Morgan v. Virginia, 328 U.S. 373 (1946)

Author: Justice Burton

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Morgan v. Virginia, 328 U.S. 373 (1946)

MR. JUSTICE BURTON dissenting.

On the application of the interstate commerce clause of the Federal Constitution to this case, I find myself obliged to differ from the majority of the Court. I would sustain the Virginia statute against that clause. The issue is neither the desirability of the statute nor the constitutionality of racial segregation as such. The opinion of the Court does not claim that the Virginia statute, regulating seating arrangements for interstate passengers in motor vehicles, violates the Fourteenth Amendment or is in conflict with a federal statute. The Court holds this statute unconstitutional for but one reason. It holds that the burden imposed by the statute upon the nation’s interest in interstate commerce so greatly outweighs the contribution made by the statute to the state’s interest in its public welfare as to make it unconstitutional.

The undue burden upon interstate commerce thus relied upon by the Court is not complained of by the Federal Government, by any state, or by any carrier. This statute has been in effect since 1930. The carrier concerned is operating under regulations of its own which conform to the statute. The statute conforms to the policy adopted by Virginia as to steamboats (1900), electric or street cars and railroads (1902-1904).{1} Its validity has been unanimously upheld by the Supreme Court of Appeals of Virginia. The argument relied upon by the majority of this Court to establish the undue burden of this statute on interstate commerce is the lack of uniformity between its provisions and those of the laws of other states on the subject of the racial separation of interstate passengers on motor vehicles.

If the mere diversity between the Virginia statute and comparable statutes of other states is so serious as to render the Virginia statute invalid, it probably means that the comparable statutes of those other states, being diverse from it and from each other, are equally invalid. This is especially true under that assumption of the majority which disregards sectional interstate travel between neighboring states having similar laws, to hold "that seating arrangements for the different races in interstate motor travel require a single uniform rule to promote and protect national travel." (Italics supplied.) More specifically, the opinion of the Court indicates that the laws of the 10 contiguous states of Virginia, North Carolina, South Carolina, Georgia, Alabama, Mississippi, Louisiana, Arkansas, Texas, and Oklahoma require racial separation of passengers on motor carriers, while those of 18 other states prohibit racial separation of passengers on public carriers. On the precedent of this case, the laws of the 10 states requiring racial separation apparently can be invalidated because of their sharp diversity from the laws in the rest of the Union, or, in a lesser degree, because of their diversity from one another. Such invalidation, on the ground of lack of nationwide uniformity, may lead to questioning the validity of the laws of the 18 states now prohibiting racial separation of passengers, for those laws likewise differ sharply from laws on the same subject in other parts of the Union and, in a lesser degree, from one another. In the absence of federal law, this may eliminate state regulation of racial separation in the seating of interstate passengers on motor vehicles and leave the regulation of the subject to the respective carriers.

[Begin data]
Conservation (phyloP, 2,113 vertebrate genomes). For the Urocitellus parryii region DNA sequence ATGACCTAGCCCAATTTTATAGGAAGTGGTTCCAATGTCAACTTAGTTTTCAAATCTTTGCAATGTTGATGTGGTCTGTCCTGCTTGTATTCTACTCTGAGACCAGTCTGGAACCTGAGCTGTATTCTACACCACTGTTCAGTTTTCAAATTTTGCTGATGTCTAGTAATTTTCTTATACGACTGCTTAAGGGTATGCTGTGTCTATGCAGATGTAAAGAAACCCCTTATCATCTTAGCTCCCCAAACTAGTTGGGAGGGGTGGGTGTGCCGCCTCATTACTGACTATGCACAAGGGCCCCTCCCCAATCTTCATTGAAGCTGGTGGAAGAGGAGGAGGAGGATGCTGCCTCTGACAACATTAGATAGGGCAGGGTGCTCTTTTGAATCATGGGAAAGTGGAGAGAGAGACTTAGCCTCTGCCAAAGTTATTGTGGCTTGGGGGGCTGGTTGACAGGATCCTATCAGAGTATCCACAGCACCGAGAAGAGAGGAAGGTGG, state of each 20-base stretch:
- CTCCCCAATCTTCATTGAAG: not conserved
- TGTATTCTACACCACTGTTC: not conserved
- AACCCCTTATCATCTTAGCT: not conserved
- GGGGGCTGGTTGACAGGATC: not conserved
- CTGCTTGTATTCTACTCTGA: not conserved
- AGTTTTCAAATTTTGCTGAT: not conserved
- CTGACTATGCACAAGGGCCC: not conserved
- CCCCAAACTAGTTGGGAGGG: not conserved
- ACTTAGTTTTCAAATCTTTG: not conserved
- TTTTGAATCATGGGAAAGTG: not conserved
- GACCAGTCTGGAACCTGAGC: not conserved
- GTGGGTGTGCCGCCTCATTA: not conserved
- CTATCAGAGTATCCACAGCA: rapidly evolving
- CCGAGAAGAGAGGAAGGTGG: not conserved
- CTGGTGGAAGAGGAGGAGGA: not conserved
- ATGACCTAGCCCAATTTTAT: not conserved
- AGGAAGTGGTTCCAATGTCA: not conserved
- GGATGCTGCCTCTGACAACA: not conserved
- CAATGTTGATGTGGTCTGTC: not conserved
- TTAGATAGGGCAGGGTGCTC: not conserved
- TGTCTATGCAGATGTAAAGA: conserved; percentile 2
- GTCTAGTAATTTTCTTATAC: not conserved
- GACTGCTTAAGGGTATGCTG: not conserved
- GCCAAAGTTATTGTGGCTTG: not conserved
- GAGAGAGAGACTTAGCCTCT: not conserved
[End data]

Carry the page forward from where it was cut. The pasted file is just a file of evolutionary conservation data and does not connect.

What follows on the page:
The present decision will lead to the questioning of the validity of statutory regulation of the seating of intrastate passengers in the same motor vehicles with interstate passengers. The decision may also result in increased lack of uniformity between regulations as to seating arrangements on motor vehicles limited to intrastate passengers in a given state and those on motor vehicles engaged in interstate business in the same state or on connecting routes.

The basic weakness in the appellant’s case is the lack of facts and findings essential to demonstrate the existence of such a serious and major burden upon the national interest in interstate commerce as to outweigh whatever state or local benefits are attributable to the statute and which would be lost by its invalidation. The Court recognizes that it serves as "the final arbiter of the competing demands of state and national interests,"{2} and that it must fairly determine, in the absence of Congressional action, whether the state statute actually imposes such an undue burden upon interstate commerce as to invalidate that statute. In weighing these competing demands, if this Court is to justify the invalidation of this statute, it must, first of all, be satisfied that the many years of experience of the state and the carrier that are reflected in this state law should be set aside. It represents the tested public policy of Virginia regularly enacted, long maintained and currently observed. The officially declared state interests, even when affecting interstate commerce, should not be laid aside summarily by this Court in the absence of Congressional action. It is only Congress that can supply affirmative national uniformity of action.